Do I really need to know all five languages?

No.  There are two main jobs covered by those five languages:

  1. Web creation (often known as Web design or authoring) which uses HTML, CSS and normally JavaScript to make sites which look good and appeal to users
  2. Web development (or Web programming or database development) which uses PHP and SQL to provide the data used on those sites created with HTML and CSS

The other terms for the two jobs are front-end developer and back-end developer.  One does what people will see and one powers that behind the scenes.  It is possible that you can do both jobs but often just one will be challenge enough.  However, to be a good back-end developer you at least need an understanding of the principles of the front-end languages.  It also helps front-end developers to understand where the data is coming from so that they can allow for that in their designs although that is not as important.

I would recommend you do the whole of the Beginner's tutorial (all five languages) but then if you need to save time just do the front-end or just the back-end languages at Intermediate level.  HTML and CSS must be done together as there is no point to either of them without the other.  You need those two to understand JavaScript but you do not need JavaScript to create usable Web pages so you could skip it.  PHP and SQL are only for complex sites but most sites are these days.  The truth is  that all five complement each other and are close to essential.

But I already know HTML and CSS (and maybe JavaScript or PHP)

Then feel free to start with the Beginner JavaScript, PHP or SQL and then do the Intermediate tutorials for them as well.  There are a few occasions where you will be referred to pages people were asked to create in HTML, CSS or JavaScript but you will be told how to adapt to the fact they are missing.  As much as possible the individual tutorials were written to be used alone although they do rely on the skills and knowledge you learned in the others.  This site was not designed to be used that way but it should work.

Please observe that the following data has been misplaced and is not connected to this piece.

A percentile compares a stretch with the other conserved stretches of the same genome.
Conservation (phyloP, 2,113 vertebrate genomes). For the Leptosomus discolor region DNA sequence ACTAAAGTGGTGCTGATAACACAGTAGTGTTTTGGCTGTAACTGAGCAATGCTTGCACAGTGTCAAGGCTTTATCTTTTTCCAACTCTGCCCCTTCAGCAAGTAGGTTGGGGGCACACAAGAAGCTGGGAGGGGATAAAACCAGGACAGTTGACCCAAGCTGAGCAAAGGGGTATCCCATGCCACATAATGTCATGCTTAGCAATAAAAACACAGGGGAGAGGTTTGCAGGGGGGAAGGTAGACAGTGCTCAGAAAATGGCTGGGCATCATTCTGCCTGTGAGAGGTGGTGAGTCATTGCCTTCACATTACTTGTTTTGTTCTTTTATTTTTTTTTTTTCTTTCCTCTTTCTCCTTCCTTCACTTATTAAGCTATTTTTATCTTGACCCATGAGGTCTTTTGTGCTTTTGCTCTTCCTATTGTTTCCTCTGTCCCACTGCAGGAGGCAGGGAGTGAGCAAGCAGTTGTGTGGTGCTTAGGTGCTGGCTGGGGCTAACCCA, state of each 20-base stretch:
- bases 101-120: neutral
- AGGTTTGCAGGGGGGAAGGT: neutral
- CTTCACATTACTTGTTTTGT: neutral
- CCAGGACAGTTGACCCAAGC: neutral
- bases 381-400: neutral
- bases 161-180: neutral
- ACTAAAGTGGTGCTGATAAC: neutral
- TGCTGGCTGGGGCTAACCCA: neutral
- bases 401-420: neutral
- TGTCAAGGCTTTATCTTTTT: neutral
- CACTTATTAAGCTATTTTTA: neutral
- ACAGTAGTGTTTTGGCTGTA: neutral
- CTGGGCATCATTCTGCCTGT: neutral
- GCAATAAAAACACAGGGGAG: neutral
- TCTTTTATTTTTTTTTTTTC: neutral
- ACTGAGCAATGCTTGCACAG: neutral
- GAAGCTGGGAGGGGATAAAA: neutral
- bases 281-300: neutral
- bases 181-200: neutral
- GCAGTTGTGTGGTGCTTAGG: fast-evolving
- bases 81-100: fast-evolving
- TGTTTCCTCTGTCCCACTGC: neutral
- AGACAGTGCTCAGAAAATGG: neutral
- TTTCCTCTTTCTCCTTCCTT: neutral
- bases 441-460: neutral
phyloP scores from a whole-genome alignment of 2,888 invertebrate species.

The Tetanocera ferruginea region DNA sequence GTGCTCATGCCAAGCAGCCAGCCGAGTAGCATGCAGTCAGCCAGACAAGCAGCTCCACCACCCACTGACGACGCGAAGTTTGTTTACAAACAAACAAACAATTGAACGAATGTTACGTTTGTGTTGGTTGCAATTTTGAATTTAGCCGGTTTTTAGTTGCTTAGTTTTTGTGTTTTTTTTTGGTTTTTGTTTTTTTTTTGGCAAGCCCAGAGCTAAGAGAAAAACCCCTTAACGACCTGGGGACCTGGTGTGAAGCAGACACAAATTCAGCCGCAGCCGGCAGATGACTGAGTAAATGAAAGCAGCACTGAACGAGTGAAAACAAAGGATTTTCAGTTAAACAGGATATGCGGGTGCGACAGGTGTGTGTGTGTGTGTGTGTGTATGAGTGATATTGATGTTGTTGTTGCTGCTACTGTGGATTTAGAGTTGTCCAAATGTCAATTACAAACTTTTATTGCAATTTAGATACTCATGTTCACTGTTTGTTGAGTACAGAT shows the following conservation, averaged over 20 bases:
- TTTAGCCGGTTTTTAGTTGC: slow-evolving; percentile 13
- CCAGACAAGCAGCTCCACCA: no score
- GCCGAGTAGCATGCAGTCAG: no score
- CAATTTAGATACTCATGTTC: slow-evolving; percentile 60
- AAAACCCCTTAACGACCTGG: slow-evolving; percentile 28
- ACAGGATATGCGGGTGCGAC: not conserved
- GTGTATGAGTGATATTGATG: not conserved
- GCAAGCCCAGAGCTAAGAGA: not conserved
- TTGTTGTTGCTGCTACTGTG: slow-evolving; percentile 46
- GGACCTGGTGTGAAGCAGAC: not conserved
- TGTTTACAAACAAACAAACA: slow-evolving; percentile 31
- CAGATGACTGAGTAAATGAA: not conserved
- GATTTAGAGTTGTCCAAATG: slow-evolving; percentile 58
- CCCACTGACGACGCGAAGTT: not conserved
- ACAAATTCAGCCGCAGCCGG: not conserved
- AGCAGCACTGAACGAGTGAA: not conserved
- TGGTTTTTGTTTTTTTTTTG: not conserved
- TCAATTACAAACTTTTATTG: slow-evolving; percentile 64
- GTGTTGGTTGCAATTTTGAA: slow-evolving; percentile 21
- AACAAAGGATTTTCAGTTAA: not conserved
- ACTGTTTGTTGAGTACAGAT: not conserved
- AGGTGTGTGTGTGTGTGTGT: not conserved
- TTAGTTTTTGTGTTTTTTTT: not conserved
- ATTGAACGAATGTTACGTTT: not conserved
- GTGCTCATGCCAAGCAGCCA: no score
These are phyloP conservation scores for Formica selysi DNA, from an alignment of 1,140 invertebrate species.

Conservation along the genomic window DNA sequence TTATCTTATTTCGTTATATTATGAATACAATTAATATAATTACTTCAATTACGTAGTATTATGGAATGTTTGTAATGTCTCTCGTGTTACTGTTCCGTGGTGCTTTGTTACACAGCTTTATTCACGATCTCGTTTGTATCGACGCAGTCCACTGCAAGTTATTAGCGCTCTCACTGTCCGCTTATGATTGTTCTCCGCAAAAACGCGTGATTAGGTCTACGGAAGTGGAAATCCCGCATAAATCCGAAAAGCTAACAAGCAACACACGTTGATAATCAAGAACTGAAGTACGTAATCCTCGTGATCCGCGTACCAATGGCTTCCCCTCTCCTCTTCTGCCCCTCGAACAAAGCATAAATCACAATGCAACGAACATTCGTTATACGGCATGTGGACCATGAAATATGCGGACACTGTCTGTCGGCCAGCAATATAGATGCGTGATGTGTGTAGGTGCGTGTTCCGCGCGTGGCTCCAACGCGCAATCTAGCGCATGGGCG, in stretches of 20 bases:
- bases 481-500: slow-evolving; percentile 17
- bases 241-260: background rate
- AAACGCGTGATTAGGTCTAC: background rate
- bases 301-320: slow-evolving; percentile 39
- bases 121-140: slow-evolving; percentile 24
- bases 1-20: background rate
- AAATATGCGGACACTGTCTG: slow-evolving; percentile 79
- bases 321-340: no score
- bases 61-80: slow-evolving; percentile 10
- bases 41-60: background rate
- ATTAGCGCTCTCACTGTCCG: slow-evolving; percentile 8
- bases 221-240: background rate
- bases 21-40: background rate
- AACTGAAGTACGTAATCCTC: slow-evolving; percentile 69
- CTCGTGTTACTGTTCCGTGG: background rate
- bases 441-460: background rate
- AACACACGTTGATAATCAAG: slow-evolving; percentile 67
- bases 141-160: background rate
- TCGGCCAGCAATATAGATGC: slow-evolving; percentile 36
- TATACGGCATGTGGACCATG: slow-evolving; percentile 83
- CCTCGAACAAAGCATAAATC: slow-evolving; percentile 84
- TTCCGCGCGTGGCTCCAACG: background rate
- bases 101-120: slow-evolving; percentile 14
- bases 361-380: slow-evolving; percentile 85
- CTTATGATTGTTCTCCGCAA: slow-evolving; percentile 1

Advanced?

There is currently no Advanced section because I think that anyone who has completed the Intermediate section is capable of learning the rest themselves from books or just by experimenting and developing new sites.  I have a few ideas I'd like to add though so an Advanced section might appear one day.  Of course I am not a good enough Web developer to write about truly advanced topics so maybe that could be done by you later!

Other site tips

The arrows are designed to move you around the designed structure step-by-step and if possible you should do that.  However, you can also use the first menu to see the other pages and jump to one.  Just click on Pages to see a primitive but expandable list of all of the pages available. 

In the second part of the menu on every page (This page) you can set a sort of bookmark to remember where you were last working so you can return there later.  It writes a cookie so will only remember on the current computer. 

You can also move to the next page with Alt-Shift-n and previous with p.  You'll never guess what up is!

The Admin menu currently doesn't do anything for you.

You may have already realised it but any words in italics are to point to things which appear on the page or in code.  If you see italics then that matching word should be in your code or is a technical word you need to learn.  Many sites use quotation marks around things like that but quotes can get confusing when what you have to type includes quotation marks!